FBI director raises national security concerns about TikTok – Drgnews

DECEMBER 2, 2022:
WASHINGTON (AP) — FBI Director Chris Wray is raising national security concerns about TikTok. He warned Friday (Dec. 2, 2022) that control of the popular video sharing app is in the hands of a Chinese government “that doesn’t share our values.” Wray said the FBI was concerned that the Chinese had the ability to control the app’s recommendation algorithm, “which allows them to manipulate content, and if they want to, to use it for influence operations.” He also asserted that China could use the app to collect data on its users that could be used for traditional espionage operations. A TikTok spokesperson says it is “on a path to fully satisfy all reasonable U.S. national security concerns.”
NOVEMBER 29, 2022:
South Dakota Governor Kristi Noem has signed (Nov. 29, 2022) an executive order banning the use of the Chinese social media platform TikTok on state devices.
The order prohibits downloading or using the TikTok app or visiting the TikTok website on state-owned or state-leased electronic devices capable of internet connectivity. The ban takes effect immediately and applies to employees and agencies of the State of South Dakota– including persons and entities who contract with the state, commissions and authorities or agents thereof.
Noem says the order is in response to the “growing national security threat posed by TikTok due to its data gathering operations on behalf of the Chinese Communist Party.” She says the Chinese Communist Party gathers data off of devices that access the platform and uses it “to manipulate the American people.”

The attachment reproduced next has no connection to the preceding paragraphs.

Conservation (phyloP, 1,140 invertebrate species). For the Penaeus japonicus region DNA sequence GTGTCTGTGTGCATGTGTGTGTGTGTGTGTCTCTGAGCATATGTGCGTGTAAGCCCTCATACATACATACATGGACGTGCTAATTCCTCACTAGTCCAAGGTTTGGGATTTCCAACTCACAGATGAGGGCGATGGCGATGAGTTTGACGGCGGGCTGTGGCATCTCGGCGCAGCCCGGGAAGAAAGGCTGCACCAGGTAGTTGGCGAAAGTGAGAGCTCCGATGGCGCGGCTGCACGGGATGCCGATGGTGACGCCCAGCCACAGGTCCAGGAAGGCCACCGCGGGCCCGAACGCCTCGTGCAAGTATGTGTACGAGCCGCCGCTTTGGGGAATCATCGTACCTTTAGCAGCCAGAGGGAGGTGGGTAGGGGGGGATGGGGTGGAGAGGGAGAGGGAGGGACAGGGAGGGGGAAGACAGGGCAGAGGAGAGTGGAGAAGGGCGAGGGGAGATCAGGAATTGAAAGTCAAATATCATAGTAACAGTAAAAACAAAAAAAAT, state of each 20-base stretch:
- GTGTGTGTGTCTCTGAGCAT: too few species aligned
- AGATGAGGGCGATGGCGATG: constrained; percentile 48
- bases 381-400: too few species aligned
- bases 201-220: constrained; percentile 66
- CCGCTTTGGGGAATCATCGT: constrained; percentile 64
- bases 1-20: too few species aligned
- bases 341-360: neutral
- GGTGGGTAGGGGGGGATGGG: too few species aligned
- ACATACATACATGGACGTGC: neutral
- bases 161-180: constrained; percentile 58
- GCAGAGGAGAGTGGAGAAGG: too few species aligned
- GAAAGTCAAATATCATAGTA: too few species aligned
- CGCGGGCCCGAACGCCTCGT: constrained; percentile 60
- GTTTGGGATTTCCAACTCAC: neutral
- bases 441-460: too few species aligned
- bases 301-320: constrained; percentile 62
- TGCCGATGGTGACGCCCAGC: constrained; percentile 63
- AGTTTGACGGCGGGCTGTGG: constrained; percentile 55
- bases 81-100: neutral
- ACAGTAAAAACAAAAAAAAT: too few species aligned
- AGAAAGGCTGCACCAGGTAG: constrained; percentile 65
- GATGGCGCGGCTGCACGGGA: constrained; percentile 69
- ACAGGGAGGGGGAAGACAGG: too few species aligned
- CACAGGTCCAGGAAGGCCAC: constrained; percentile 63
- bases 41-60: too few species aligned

Noem says South Dakota will have no part in the intelligence gathering operations of “nations who hate us.” She says it’s the state’s duty “to protect the private data of South Dakota citizens” and she hopes other states and the United States Congress will follow South Dakota’s lead.
SEPTEMBER 6, 2022:
U.S. Representative Dusty Johnson (R-S.D.) has introduced (Sept. 6, 2022) the Block the Tok Act, a bill that would prohibit TikTok from accessing U.S. citizens’ user data from within China and block the installation of TikTok on government devices. Earlier this year, reports indicated the Chinese parent company of TikTok was freely accessing sensitive user data such as passwords, keystrokes, browser history, and voice and facial recognition.
“According to TikTok’s own employees, ‘everything is seen in China,’” said Johnson. “It might seem trivial to go after an app known for viral dance videos, but TikTok is a national security concern. TikTok has more than one billion users, and China is using Americans’ information to advance its communist agenda. It’s no secret China’s goal is to replace the U.S. as the world’s superpower – Americans shouldn’t help China advance its agenda. Block the Tok keeps China’s hands off your personal information.”
TikTok has circumvented privacy safeguards since 2020 and has paid nearly $100 million in fines for improper data collection, including that of children under the age of 13. Currently, several government agencies recommend employees do not download TikTok on government devices.
The Block the Tok Act would put safeguards in place to ensure better user privacy, pursue transparency, and protect our national security. The bill would:
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